Why You Should Pay on Your House Early

Home ownership is a major step for everyone’s financial life. When you buy your first home you’re usually very excited and can’t wait to get into your home. Often times people are so excited to get into their home that they don’t wait to save up a 20% down payment and end up paying un-necessary private mortgage insurance. Other times people lack good credit and really want a home so instead of being underwritten manually, they end up getting exotic mortgages such as interest only loans which will leave you high and dry over time. Some of them even have negative amortization schedules which leave people owning more money over time! When buying a home, be sure to get a 15 year fixed mortgage, and don’t get into one too soon! You should also pay on your home early, and here’s why.

First and foremost, if you have to pay private mortgage insurance because you had less than a 20% down payment, you can get rid of your private mortgage insurance by increasing your equity to more than 20%. Once you make extra payments and have more than 20% equity, you can have an appraisal done and your mortgage company will be forced to drop the PMI, saving you about $50 per month for every $100,000 you have invested in your home. This is just about equivalent to receiving a 0.6% discount in your APR, and who wouldn’t take that?!

It gets even better though. Your mortgage has an amortization schedule which means that in the beginning you are paying mostly interest and practically no principle on your loan, and in the last few years of your mortgage you are paying mostly principle payment. What if you were to make extra principle payments with all the money you have around? This means that you would save on all of the interest on that amount of principal over a period of 15 or 30 years, depending how long your mortgage is paid over. Let’s assume you have a 30 year fixed mortgage for $100,000 at 6% APR. If on the first year, you had an extra $1000 for a principal payment, you would save $5,743 over the course of your mortgage! Imagine how many times you can multiply that power of compound interest by regularly making extra principal payments on a regular basis.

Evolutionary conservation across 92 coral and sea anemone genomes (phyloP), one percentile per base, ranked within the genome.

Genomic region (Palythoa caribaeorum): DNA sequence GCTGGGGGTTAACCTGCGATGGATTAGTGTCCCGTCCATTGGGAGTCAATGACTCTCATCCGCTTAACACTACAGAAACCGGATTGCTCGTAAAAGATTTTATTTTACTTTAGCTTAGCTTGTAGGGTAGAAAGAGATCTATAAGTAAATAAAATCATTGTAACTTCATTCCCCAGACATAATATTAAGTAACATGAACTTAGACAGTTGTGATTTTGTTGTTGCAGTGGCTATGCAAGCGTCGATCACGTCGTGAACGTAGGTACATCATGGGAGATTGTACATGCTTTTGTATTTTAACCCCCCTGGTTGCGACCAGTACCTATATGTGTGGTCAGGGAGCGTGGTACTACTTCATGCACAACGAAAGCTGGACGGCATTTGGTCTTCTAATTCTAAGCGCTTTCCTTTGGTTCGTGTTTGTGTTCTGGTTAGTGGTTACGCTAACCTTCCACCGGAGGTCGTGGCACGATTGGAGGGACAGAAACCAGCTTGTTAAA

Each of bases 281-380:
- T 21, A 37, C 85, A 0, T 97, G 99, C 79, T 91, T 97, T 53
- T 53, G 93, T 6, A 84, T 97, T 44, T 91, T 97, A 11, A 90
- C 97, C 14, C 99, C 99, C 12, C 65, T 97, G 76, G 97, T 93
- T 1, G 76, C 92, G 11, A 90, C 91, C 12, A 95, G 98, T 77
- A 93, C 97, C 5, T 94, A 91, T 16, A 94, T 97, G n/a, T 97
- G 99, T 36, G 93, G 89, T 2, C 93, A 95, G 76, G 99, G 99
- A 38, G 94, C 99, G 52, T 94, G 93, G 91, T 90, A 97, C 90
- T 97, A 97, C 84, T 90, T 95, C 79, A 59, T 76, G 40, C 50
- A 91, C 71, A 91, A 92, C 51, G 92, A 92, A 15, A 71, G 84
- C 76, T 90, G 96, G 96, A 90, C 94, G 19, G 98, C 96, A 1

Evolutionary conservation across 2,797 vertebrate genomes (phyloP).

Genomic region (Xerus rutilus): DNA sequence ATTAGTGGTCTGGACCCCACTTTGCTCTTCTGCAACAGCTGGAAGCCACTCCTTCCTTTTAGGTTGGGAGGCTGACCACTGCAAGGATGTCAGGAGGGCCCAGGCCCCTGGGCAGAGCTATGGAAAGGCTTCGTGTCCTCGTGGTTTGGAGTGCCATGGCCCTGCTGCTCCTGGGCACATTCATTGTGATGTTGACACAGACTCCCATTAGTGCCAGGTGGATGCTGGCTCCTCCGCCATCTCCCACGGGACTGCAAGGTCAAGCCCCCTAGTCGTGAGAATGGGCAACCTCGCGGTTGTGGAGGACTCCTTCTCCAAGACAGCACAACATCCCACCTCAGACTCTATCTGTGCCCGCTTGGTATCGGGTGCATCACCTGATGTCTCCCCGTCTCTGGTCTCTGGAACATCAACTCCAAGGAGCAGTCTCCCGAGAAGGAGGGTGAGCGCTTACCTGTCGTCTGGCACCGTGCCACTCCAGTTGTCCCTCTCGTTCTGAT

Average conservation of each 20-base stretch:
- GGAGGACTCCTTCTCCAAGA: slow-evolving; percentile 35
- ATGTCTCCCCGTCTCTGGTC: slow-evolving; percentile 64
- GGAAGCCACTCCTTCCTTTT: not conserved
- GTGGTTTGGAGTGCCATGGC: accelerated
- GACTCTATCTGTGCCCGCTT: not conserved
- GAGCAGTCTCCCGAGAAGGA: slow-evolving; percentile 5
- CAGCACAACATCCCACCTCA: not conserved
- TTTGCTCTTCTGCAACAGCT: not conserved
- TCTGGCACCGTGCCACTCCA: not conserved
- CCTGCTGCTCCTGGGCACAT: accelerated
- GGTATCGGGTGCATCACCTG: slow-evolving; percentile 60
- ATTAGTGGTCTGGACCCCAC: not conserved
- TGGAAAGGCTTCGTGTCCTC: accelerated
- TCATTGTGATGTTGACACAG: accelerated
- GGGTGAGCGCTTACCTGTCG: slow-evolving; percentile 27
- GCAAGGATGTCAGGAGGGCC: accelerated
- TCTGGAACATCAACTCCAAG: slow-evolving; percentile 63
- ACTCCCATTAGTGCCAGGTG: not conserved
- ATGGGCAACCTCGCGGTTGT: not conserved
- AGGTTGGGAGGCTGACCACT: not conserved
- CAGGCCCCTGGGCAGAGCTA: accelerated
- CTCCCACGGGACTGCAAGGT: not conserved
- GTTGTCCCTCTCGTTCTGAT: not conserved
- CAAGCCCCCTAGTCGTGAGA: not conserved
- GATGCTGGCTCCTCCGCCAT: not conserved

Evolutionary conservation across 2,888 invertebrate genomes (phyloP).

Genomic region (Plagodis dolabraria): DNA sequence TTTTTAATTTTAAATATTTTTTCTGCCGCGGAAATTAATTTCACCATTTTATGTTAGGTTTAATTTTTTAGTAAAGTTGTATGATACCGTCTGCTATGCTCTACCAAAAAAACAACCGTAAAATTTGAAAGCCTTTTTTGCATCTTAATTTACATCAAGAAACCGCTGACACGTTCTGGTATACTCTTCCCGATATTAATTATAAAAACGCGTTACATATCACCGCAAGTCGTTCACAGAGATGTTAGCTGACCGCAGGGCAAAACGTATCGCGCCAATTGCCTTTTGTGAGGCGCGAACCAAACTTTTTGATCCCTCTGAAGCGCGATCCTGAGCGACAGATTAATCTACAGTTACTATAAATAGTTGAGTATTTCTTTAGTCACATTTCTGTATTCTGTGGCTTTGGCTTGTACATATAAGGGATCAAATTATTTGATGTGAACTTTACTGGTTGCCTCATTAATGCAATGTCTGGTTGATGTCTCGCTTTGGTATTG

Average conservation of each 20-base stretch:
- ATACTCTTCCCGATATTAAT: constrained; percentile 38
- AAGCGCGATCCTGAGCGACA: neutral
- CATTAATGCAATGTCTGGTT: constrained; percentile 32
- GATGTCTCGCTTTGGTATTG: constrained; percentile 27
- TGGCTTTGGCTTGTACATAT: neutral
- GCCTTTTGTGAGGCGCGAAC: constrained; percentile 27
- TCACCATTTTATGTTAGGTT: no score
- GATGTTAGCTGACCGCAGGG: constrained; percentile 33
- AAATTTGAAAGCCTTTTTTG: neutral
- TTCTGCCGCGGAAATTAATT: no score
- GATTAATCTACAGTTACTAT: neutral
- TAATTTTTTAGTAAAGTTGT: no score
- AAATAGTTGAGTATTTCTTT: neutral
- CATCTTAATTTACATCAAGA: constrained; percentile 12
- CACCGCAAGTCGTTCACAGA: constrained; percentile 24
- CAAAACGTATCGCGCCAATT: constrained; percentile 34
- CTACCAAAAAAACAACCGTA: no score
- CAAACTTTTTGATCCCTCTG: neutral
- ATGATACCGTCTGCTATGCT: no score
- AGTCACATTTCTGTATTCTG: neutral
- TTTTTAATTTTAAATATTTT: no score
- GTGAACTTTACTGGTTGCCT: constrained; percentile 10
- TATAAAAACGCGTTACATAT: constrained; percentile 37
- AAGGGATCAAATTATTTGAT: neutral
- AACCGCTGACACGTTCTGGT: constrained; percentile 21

There’s also an intangible feeling that you get when you pay off your house. You are absolutely secure in your house, no one can take it from you, and there’s a value to it. The grass just feels different, you will experience this when you pay off your home.

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